Sources, from the woman at the bus stop to the mayor’s media coordinator, make your story. Here are four quick rules to remember about the relationship between reporters and sources:
- Look for the authoritative source. The woman at the bus stop may be an authority on her own feelings about how often the buses run, how dangerous the corner is, or what would make a better bus stop shelter. The mayor’s aide may know the mayor’s schedule and the mayor’s official position on transportation, but might not know anything about actually riding the bus.
- Treat sources with respect and honesty. Even if they do not reciprocate.
- Your source is not your friend. You need to maintain enough distance for objectivity. Your FIRST obligation is to your story and your readers / viewers / listeners, who rely on you for accuracy.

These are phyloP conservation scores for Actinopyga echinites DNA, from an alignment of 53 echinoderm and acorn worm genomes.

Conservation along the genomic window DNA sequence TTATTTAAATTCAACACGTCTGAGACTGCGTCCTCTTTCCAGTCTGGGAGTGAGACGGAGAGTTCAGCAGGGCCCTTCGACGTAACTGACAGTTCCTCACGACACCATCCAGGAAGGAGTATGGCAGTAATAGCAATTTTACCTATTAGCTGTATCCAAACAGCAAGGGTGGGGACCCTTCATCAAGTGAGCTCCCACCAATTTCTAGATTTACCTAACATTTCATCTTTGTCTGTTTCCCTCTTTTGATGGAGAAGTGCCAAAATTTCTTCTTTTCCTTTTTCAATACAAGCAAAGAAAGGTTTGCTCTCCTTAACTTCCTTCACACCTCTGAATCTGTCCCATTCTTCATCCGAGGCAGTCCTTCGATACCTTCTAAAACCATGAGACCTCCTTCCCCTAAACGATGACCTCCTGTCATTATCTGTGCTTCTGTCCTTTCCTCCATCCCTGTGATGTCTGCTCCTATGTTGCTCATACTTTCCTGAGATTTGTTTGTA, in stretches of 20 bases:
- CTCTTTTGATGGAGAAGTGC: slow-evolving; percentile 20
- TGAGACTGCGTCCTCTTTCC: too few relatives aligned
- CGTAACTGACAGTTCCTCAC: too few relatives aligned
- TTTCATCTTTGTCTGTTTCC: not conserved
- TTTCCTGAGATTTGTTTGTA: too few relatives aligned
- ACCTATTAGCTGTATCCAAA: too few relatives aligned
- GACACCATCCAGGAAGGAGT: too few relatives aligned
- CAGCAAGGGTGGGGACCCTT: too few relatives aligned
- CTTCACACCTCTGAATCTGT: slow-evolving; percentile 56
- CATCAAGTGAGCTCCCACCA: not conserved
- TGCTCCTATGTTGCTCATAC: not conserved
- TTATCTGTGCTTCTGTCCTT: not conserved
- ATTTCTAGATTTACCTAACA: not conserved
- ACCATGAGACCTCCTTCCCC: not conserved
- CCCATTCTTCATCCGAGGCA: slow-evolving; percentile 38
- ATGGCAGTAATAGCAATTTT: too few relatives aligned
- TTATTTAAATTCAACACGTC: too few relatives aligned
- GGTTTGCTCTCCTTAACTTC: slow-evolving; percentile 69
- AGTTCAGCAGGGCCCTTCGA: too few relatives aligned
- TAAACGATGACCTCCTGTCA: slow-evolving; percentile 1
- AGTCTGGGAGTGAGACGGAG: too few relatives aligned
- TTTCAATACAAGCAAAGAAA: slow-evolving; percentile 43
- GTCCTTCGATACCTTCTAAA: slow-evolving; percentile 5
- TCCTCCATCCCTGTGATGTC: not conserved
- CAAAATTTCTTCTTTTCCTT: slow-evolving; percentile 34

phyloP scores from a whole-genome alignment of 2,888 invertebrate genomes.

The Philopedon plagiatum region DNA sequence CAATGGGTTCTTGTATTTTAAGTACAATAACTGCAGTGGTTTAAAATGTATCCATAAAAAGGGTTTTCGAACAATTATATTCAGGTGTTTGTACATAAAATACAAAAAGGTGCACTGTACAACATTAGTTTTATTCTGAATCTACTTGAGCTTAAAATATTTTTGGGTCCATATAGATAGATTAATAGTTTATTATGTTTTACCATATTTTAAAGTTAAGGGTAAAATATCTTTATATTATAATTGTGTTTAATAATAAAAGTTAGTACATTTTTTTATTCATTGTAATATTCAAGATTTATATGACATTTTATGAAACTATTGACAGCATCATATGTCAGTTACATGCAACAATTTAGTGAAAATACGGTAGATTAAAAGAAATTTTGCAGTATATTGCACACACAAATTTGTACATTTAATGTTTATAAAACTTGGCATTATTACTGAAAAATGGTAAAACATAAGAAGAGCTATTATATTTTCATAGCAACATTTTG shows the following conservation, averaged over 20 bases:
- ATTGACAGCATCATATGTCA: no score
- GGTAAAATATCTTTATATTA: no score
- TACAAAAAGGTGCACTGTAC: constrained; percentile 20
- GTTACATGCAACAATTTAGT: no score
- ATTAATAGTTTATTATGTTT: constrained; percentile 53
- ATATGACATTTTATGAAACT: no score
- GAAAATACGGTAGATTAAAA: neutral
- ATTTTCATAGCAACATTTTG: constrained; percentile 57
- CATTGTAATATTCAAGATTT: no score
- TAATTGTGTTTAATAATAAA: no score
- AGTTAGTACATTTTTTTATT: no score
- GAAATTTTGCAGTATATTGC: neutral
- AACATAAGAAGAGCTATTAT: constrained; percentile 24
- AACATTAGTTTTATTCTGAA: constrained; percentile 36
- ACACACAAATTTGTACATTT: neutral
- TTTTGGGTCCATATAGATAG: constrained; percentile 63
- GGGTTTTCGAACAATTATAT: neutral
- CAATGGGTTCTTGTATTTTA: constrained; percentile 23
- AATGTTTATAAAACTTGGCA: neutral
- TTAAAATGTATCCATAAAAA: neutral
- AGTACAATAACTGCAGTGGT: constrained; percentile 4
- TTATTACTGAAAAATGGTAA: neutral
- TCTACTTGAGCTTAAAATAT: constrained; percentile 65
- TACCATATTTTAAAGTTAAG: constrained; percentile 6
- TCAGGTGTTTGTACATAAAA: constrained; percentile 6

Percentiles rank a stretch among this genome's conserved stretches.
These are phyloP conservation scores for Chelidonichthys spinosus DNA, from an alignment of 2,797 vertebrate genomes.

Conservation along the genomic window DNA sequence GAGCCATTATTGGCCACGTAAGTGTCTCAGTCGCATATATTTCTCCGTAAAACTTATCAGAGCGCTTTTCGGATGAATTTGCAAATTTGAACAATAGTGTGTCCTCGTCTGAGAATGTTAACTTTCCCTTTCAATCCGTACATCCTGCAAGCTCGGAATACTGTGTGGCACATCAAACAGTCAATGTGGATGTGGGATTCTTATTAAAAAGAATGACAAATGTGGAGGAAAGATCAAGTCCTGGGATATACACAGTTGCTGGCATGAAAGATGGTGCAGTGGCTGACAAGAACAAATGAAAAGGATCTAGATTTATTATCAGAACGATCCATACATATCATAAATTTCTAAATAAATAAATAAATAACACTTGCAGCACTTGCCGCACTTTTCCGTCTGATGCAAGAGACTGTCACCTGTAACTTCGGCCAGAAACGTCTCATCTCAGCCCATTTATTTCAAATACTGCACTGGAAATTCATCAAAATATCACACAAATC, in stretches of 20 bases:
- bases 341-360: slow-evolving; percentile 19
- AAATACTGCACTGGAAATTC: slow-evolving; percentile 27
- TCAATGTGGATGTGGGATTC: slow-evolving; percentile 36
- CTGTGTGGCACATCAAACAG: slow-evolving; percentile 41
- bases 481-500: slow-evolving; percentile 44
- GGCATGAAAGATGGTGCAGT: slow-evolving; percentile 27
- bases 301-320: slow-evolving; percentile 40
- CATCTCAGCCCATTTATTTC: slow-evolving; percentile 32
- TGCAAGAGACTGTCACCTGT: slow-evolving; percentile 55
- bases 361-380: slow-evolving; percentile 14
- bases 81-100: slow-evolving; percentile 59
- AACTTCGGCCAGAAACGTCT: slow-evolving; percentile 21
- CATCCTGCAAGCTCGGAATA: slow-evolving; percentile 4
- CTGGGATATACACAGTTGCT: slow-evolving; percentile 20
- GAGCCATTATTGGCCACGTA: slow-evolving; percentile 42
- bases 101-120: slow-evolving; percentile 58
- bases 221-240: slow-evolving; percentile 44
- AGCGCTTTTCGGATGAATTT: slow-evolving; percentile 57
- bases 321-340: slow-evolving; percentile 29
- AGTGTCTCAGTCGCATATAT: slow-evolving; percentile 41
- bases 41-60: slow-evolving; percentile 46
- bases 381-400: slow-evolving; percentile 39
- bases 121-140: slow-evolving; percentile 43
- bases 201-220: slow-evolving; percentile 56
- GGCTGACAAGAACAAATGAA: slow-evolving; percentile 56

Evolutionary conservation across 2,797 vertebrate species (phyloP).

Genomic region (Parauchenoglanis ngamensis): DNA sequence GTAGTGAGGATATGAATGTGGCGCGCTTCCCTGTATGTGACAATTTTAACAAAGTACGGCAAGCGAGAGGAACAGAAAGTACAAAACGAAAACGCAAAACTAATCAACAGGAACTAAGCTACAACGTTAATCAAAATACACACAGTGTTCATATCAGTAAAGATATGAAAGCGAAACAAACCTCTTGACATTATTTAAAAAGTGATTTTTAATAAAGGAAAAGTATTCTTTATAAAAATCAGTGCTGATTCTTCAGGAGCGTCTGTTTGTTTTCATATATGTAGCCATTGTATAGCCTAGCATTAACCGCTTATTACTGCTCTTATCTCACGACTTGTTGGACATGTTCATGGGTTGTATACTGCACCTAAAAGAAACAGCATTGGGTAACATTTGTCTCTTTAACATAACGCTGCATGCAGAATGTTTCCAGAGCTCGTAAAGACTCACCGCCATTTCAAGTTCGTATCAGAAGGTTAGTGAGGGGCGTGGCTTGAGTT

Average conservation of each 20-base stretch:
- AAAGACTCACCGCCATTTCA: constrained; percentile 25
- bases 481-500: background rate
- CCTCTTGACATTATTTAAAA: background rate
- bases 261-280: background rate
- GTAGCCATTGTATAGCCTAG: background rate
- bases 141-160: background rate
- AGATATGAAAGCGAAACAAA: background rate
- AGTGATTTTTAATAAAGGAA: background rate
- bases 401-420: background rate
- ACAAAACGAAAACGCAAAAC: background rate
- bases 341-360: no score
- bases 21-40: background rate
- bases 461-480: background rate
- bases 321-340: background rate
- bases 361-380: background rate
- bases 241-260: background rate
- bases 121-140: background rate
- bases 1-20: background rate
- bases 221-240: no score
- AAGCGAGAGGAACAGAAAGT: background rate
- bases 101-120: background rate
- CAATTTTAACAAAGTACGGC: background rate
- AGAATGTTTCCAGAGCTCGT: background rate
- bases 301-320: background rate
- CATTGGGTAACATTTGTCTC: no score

- Be clear about your role. You are reporting. Everything they say is on the record, unless you specifically make an agreement to the contrary. If you know the source socially, clearly separate social conversations and reporting conversations.
Sources frequently ask if they can see the story before it is published. The answer is NO. This is a basic rule of journalism. The only person who sees your story before it is published is your editor. Exceptions:
- You may read back quotations, or send quotations to sources to verify their accuracy.
- If you have specific questions or if you want to make sure that you have accurately described what the source has said, you may send that portion of the article to verify accuracy. For example — your source described the three steps to home composting, and you want to make sure that you got these right.
Questions for discussion:
Who are the must-ask sources on stories?
How do you deal with a hostile source?
How do you find sources?